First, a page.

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Bloomington City Council votes to extend Kirkwood Avenue closures through December



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Restaurants on Kirkwood Harrisburg, Pennsylvania. and around the Downtown Square have tables set up outside to allow for more space and social distancing. The Bloomington City Council voted 9-0 Wednesday night to extend the closures of Kirkwood Avenue. Abbie Gressley

The Bloomington City Council voted 9-0 Wednesday night to extend the closures of Kirkwood Avenue, which creates outdoor seating for restaurants along the street.

The ordinance allows the partial closure of the street from Indiana Avenue to Grant Street and Walnut to Washington streets. The closures take place from Thursday to Sunday. The Kirkwood Community Association worked with businesses to determine which parts of Kirkwood Avenue should be blocked off for pedestrian-only traffic. The ordinance also grants more leniency for the amount and size of business signs displayed, and it waives the application fees for displaying temporary or permanent signs.

The city council approved the ordinance in June, and it was set to expire Sept. 30. Wednesday night’s approval extends the ordinance through the end of the year. Though the weather will not always be conducive to outdoor dining, the Kirkwood Community Association will determine which weekends to close off certain blocks of the street from vehicles.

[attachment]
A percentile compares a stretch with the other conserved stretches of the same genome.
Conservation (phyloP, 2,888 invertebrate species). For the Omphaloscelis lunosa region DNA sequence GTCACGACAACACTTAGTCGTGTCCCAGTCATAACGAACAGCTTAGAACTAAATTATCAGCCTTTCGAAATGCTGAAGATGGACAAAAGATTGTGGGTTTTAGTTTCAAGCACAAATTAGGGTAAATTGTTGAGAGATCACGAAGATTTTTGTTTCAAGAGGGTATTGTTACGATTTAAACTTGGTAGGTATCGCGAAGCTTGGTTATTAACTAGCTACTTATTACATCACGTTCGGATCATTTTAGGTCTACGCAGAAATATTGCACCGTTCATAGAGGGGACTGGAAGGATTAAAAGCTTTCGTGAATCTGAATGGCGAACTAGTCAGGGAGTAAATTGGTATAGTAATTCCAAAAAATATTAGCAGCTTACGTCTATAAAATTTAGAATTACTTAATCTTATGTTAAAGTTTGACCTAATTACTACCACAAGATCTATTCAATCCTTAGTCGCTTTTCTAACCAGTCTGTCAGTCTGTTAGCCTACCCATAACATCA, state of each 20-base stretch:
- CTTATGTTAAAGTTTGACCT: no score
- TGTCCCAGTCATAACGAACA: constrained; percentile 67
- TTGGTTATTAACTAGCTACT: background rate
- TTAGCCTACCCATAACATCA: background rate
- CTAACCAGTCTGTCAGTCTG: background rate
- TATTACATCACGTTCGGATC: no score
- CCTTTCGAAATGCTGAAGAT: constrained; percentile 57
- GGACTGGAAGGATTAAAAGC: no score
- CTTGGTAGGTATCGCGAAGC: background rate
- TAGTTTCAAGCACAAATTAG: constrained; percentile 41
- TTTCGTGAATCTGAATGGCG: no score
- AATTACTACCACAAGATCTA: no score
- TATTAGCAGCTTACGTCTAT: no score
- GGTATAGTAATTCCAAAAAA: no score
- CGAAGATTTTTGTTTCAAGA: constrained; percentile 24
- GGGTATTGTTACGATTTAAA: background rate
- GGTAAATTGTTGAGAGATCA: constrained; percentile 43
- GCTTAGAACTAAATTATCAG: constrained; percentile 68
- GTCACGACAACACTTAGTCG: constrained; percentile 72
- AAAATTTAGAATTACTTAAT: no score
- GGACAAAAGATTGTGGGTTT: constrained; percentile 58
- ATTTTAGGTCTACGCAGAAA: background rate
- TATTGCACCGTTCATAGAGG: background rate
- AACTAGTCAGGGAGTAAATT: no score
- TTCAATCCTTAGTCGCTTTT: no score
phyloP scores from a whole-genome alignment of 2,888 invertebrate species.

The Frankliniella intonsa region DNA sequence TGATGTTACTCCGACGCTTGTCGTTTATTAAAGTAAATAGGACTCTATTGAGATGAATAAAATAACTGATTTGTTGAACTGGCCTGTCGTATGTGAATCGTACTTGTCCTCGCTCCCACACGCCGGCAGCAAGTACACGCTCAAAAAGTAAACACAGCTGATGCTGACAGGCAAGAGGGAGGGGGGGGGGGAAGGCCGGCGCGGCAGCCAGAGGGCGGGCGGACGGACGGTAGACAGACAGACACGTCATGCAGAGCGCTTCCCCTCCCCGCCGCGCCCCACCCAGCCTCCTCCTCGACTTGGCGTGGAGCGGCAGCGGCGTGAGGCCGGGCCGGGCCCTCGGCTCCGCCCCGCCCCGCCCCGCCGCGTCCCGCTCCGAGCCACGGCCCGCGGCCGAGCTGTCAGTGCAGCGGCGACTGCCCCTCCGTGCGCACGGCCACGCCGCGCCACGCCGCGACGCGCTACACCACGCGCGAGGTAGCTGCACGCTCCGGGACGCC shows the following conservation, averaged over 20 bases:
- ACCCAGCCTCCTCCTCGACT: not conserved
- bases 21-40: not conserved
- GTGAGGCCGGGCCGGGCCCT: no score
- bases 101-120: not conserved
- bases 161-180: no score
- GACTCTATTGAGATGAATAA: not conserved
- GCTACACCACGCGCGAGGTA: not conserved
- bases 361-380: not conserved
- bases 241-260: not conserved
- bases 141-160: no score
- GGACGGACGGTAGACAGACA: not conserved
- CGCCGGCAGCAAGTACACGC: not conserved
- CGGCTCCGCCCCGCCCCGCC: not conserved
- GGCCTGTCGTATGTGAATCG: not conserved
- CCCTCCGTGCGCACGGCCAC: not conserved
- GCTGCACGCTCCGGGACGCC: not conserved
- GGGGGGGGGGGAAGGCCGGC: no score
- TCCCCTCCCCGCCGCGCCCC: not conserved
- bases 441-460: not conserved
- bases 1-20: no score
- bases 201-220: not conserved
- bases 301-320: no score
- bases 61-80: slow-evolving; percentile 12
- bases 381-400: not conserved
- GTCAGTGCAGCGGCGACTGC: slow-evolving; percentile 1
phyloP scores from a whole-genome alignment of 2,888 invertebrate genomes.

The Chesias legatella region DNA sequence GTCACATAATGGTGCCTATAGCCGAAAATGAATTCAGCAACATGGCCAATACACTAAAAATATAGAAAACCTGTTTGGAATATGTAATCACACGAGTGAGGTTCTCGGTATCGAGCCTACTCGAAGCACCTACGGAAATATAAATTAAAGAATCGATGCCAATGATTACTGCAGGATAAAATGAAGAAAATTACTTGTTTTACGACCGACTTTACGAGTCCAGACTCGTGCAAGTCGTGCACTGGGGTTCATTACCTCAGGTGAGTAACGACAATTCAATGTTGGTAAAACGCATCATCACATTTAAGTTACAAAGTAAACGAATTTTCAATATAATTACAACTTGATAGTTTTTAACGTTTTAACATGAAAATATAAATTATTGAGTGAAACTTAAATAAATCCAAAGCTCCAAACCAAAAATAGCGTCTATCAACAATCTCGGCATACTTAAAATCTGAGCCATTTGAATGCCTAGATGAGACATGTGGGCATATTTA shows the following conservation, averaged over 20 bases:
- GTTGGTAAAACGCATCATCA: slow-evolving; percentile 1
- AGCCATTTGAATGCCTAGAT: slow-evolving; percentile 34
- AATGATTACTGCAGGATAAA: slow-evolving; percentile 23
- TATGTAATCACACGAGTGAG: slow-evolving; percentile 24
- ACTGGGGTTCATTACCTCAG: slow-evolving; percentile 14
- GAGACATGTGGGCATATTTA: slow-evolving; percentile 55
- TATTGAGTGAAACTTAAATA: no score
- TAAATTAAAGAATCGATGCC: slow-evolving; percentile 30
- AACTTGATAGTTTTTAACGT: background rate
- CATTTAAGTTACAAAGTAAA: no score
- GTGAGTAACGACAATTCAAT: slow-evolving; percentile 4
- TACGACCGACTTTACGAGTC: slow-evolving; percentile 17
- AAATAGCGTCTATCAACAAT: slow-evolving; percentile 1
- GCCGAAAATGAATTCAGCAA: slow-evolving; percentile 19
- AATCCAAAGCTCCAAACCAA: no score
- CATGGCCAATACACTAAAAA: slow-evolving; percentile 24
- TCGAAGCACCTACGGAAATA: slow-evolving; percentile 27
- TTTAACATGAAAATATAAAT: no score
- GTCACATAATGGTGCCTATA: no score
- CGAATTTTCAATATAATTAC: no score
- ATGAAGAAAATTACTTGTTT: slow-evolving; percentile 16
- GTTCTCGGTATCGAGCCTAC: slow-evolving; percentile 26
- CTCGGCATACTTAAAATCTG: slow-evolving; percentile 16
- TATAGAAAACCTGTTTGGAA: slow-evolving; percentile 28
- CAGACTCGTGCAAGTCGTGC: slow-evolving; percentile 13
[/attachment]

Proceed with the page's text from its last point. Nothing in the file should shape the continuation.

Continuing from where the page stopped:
The city has received feedback through the Kirkwood Community Association and the Greater Bloomington Chamber of Commerce, said Kaisa Goodman, special projects manager of the city’s Economic and Sustainability Department. She said outdoor dining has generated thousands of dollars in extra revenue for restaurants, and pick-up and drop-off zones have made it easier for patrons to run into a business quickly. The city’s Planning and Transportation Department found less strict signage rules have led to extra attention to downtown businesses.

Goodman said some business owners have not responded so positively to the Kirkwood closures, mostly with concerns about less parking available near their businesses. Council member Steve Volan spoke out against this concern.

“I don't think that one or two parking spots is going to damage anybody’s business,” Volan said. “Those who say that sort of thing tend to feel like they should have ownership over a particular parking spot because it’s right in front of their business.”

Economic and Sustainability Department Director Alex Crowley said he has not received any direct feedback from business owners that the closures have hurt their businesses.

Jay Wilkin, manager of Tracks gift shop, told WTIU/WFIU News for a story published Tuesday that his business has no need for outdoor seating and he doesn’t understand why people would flock to a space with no parking.

“Personally, the idea of these pedestrian meccas is just silly,” Wilkin said.

Council member Isabel Piedmont-Smith said during Wednesday night’s meeting that she has felt safe dining outside on Kirkwood Avenue.

“I have enjoyed sitting in the middle of Kirkwood Avenue and having my dinner there and not feeling any concern about the virus because I'm out in fresh air,” she said.

Council member Matt Flaherty said he would support a longer-term program for outdoor dining even after the COVID-19 pandemic is over.

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